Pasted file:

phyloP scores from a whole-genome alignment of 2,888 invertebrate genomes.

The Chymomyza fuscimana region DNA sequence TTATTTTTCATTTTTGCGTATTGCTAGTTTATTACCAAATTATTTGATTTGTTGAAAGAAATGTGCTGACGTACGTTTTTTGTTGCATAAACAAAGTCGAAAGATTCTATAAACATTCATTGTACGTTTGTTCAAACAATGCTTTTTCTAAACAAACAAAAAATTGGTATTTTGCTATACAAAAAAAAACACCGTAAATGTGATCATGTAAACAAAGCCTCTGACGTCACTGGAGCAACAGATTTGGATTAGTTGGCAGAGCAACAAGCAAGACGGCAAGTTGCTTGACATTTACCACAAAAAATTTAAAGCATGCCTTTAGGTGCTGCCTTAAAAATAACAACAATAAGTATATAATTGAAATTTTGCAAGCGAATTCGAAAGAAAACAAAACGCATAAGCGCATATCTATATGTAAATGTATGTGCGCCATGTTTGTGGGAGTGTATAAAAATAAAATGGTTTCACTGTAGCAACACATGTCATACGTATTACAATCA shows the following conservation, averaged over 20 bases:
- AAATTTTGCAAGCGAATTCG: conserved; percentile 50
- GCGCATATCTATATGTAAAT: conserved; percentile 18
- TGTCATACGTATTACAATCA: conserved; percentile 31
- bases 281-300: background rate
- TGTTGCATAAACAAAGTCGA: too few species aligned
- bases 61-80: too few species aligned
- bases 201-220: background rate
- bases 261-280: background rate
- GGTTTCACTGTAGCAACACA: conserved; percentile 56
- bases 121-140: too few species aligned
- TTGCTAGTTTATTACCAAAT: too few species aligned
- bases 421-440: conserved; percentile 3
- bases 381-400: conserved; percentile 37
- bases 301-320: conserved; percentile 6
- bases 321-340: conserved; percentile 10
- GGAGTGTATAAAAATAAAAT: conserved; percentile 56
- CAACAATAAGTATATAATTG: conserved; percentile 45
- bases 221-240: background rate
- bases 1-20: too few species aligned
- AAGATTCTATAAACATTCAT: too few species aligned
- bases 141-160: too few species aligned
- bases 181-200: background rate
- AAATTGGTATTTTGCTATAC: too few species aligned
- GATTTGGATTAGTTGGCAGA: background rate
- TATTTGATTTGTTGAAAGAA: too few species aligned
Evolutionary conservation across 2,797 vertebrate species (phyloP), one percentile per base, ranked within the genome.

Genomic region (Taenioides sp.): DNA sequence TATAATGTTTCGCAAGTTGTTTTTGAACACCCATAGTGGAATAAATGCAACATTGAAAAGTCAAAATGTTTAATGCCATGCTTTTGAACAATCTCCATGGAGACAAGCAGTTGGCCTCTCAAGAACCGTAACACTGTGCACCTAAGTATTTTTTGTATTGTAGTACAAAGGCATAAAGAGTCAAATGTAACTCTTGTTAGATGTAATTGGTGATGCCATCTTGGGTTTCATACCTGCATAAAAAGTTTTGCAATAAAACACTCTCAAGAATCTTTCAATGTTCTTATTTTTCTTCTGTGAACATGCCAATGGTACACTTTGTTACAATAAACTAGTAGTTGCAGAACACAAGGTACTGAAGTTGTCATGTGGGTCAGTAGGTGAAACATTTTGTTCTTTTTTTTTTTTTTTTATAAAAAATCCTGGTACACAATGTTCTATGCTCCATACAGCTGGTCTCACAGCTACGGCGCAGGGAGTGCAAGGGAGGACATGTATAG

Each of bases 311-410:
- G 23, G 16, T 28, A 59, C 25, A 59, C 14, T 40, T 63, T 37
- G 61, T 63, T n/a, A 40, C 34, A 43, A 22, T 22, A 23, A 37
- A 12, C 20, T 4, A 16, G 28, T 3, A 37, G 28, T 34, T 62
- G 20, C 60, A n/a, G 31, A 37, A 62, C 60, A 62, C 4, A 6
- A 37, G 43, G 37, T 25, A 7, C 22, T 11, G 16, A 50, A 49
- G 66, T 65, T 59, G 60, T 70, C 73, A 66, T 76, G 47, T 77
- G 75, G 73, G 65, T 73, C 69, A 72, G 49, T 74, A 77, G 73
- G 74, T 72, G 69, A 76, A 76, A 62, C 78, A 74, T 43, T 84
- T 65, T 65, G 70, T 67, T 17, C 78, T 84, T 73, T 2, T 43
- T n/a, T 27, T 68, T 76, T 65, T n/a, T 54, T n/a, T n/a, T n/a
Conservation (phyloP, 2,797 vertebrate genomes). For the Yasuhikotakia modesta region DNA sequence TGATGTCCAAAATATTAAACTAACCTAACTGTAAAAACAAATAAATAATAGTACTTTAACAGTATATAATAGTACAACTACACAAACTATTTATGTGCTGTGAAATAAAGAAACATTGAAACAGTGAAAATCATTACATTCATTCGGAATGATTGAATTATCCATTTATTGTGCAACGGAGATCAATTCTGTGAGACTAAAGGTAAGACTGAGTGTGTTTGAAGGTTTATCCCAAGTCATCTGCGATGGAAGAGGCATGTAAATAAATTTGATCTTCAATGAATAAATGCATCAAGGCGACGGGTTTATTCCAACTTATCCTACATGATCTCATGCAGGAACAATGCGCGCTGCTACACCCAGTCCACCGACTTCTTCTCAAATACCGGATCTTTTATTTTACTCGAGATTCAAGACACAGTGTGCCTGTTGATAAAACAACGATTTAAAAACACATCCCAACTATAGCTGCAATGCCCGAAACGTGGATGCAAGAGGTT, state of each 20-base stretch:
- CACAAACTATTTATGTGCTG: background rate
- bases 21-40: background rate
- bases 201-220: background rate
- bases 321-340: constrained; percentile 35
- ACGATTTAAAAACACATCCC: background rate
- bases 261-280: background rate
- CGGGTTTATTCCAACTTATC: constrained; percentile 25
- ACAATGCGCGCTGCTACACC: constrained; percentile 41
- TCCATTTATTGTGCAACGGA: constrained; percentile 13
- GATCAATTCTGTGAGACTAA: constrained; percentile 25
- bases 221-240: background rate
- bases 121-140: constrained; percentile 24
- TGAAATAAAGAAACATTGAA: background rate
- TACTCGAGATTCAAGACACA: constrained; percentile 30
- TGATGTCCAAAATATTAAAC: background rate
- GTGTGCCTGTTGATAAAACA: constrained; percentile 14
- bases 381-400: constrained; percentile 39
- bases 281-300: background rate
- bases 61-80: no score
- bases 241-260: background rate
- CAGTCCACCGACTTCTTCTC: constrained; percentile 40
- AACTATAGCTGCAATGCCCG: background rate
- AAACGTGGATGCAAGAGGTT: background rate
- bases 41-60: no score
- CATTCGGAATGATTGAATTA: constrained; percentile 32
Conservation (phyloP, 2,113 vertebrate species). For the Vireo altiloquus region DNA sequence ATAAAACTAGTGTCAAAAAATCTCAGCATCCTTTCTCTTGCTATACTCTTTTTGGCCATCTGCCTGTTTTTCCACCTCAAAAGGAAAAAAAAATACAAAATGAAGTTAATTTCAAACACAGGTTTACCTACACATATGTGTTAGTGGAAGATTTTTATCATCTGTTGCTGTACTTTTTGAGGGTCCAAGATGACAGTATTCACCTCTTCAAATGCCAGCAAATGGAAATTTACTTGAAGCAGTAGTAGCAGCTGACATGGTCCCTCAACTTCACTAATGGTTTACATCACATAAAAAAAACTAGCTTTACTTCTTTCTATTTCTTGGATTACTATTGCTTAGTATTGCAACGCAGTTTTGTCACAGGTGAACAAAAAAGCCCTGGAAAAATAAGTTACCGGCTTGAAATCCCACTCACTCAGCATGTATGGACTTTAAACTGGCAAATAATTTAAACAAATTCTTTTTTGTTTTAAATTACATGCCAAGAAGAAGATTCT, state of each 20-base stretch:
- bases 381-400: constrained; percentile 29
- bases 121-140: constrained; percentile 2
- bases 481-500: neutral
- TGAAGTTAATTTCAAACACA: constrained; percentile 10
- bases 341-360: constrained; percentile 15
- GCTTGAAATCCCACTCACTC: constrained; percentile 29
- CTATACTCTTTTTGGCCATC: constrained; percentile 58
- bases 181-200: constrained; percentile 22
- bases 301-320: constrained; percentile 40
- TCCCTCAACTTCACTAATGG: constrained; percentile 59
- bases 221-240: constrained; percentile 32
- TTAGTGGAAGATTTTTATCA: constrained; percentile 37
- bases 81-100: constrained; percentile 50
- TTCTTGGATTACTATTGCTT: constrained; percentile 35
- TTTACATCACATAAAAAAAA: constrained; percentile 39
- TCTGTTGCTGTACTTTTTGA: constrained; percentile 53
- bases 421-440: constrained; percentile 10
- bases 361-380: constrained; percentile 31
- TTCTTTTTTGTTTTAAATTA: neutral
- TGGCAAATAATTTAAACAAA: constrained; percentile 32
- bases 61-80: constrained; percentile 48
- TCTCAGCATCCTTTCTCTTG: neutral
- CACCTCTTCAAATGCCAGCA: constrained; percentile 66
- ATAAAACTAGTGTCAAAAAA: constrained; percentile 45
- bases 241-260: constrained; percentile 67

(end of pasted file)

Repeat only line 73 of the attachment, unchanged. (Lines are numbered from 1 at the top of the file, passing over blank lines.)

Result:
- GCTTGAAATCCCACTCACTC: constrained; percentile 29